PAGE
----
We’re all familiar with that hotel-as-lifestyle holistic design aesthetic of establishments like Ace Hotel, with their Instagram-worthy decor, mood lighting, cozy nooks, and rooms appearing less like a bedroom and more like a living and socializing area. Stepping into the East London home of Paul Firmin and Niko Dafkos, cofounders of Earl of East—the travel-inspired fragrance and homewares brand—you instantly get that “put on some vinyl and stretch back out on that daybed” feeling too.
“We’re inspired by the places we stay on our travels, where the entire space makes you feel like you don’t just want to book a room and go, but you want to actually hang out and spend time there,” explains Paul. “We’ve tried to recreate that feeling at home with different zones, so it can function as a bit of everything, and when we walk through our front door, we feel like we’ve left London behind.”
They made the move from a one-bedroom apartment in hipster Hackney to neighboring Leyton, a more leafy suburb of the city, five years ago. “We had been looking for months and finally saw this place, which was a new-build four-bedroom house, and we put an offer in straightaway, as we knew we could never afford to own a place this size in Hackney,” recalls Paul.
Thanks to its good bones, no structural nips and tucks were needed. This freed the couple to focus on cosmetic changes throughout the house, which comprises an open-plan kitchen and dining room, a living room and downstairs bathroom on the ground floor, and the bedrooms, main bathroom, and office on the top floor. “We also use the house as a place to shoot all of our candles, bed, and bath products,” says Paul. “So for the last year or so we’ve been updating the interior not just for us to enjoy, but to use it as a place for content too.”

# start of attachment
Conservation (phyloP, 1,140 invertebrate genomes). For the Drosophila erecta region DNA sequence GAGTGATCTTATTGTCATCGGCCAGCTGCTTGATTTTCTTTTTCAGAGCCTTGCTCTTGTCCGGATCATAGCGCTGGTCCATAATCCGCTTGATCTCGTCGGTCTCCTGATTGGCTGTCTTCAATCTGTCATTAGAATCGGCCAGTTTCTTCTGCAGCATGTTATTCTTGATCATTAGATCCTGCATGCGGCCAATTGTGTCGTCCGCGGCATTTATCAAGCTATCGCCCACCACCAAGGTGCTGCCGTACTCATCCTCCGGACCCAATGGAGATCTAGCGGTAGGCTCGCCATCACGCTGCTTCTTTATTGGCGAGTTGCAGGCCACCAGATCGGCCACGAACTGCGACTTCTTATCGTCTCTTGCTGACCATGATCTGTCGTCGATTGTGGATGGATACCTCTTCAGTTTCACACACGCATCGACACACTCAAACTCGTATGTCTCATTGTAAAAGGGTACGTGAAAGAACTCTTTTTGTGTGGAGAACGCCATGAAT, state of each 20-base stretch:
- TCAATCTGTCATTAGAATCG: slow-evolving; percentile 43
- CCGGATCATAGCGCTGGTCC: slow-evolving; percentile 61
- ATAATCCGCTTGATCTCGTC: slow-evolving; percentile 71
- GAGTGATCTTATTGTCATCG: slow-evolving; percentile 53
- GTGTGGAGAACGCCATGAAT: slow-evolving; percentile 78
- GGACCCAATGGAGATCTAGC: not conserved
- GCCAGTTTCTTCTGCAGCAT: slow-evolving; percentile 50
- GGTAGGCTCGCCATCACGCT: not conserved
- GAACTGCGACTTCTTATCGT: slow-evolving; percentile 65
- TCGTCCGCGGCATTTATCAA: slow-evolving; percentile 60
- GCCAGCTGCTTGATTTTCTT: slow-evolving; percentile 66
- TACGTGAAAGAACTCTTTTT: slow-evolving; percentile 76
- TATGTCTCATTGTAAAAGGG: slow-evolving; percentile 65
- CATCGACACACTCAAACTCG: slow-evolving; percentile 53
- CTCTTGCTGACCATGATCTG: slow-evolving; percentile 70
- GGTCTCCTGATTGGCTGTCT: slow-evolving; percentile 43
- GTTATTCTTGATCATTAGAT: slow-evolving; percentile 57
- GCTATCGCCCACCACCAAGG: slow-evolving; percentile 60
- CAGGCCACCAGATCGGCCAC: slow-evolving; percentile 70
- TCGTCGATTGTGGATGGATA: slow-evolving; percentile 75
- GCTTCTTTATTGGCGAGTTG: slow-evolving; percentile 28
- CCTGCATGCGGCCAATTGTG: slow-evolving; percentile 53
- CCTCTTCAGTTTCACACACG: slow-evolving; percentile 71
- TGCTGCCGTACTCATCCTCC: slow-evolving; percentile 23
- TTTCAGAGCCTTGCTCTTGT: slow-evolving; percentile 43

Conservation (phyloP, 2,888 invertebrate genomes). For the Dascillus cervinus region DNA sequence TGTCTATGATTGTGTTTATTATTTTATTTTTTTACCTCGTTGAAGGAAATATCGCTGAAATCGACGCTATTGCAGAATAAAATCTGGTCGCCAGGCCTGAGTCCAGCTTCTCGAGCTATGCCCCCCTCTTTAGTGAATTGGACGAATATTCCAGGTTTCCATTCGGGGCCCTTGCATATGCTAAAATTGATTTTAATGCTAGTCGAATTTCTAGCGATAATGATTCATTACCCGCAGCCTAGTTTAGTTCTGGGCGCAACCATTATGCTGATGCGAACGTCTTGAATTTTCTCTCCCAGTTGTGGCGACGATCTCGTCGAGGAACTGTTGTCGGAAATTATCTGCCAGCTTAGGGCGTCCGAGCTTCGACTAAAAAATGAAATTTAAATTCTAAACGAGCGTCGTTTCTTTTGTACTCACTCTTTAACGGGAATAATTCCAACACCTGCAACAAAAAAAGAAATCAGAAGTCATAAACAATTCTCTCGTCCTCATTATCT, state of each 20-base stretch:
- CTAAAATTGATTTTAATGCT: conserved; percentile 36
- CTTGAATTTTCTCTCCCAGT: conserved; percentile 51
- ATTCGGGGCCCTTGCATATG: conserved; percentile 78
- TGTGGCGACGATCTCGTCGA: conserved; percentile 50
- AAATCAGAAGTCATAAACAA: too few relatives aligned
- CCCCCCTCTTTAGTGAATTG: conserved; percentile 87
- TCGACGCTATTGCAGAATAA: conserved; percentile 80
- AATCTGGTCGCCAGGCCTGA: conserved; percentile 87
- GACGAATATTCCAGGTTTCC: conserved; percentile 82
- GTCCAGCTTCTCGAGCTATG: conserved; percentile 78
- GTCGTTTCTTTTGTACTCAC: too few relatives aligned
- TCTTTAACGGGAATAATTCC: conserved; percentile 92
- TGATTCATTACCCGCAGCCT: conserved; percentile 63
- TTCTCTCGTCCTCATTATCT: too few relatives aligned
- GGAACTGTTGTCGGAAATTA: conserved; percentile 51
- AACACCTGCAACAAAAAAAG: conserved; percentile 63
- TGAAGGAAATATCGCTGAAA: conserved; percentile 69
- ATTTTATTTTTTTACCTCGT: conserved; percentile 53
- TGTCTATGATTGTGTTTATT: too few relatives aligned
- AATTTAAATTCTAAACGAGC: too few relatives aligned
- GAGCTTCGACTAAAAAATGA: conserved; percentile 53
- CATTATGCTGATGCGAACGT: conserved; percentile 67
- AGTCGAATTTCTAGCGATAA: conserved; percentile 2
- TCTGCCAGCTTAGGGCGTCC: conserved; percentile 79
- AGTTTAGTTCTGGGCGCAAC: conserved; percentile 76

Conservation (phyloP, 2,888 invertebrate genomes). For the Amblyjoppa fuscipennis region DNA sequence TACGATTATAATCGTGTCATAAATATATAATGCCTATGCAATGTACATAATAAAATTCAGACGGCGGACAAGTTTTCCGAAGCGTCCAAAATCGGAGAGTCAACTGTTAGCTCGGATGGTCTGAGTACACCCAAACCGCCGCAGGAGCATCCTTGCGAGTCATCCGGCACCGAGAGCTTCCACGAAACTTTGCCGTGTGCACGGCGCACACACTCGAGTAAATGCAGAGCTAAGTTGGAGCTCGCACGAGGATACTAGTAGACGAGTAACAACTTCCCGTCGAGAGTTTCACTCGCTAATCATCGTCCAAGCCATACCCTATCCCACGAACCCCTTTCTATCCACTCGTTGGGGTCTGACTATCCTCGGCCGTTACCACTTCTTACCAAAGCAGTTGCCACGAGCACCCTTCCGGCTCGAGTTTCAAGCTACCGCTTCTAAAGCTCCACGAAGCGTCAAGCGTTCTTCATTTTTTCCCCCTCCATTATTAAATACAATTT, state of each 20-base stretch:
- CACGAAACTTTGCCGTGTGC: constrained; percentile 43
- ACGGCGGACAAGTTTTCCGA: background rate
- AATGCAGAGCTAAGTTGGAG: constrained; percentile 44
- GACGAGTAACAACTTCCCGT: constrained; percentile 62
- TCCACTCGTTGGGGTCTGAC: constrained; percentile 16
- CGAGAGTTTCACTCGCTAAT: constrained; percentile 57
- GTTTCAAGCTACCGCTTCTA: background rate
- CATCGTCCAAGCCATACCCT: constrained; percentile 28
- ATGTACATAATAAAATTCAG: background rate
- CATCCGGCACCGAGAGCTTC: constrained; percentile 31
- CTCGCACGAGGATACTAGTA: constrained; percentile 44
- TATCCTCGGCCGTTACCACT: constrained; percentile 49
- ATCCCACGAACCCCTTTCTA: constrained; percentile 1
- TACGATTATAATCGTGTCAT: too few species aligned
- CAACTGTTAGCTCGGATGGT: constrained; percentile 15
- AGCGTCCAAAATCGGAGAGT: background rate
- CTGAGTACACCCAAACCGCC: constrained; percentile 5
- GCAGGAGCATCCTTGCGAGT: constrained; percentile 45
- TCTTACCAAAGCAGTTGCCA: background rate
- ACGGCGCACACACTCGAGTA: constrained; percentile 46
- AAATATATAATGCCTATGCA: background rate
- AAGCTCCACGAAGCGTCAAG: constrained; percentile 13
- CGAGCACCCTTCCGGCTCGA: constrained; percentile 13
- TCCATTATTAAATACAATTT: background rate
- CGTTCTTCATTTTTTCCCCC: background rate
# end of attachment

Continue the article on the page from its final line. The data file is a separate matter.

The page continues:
Since moving in, they’ve slowly created a modern but cozy home with an understated, down-to-earth vibe. “We’ve tried to incorporate that laid-back L.A. style, which we love,” notes Paul. They painted walls in a neutral muted palette and found subtle ways to add interest and complexity to the look, like using white-gloss porcelain tiles with lashings of glaze and a quirky tonal palette for a backsplash in the kitchen, which alters the mood from day to night.
A welcoming communal dining area in one corner is decorated in soft linen and cotton textiles, tactile organic ceramics, and vintage lighting. Textured wooden elements complement the mix as well, such as three cylindrical stools and an oval table, all custom-made from solid oak wood. Sliding doors allow access to the garden, which has become a focal point in the house, landscaped by the pair from a patch of mud into an oasis of its own—filled with bamboo and evergreen plants, reinforcing their connectedness to nature. “We spend as much time as possible out there during the year,” joined by their French bulldog, Piper, says Paul. “It’s our little sanctuary.”
It’s a meticulously curated but tranquil home where objects that inhabit the space interact harmoniously with one another, reflecting the couple’s design mindset: minimalist, yet rich with vintage cool and contemporary quirk. “We love midcentury design, but in the last year we’ve become more interested in postmodern references too,” says Paul. “It’s about that approach to making your home more individual and having a mix of older items that were a bit hard to find, and also new design, like the brands we stock in our stores. The house is very much a representation of the business, and the business is a representation of the things we love.”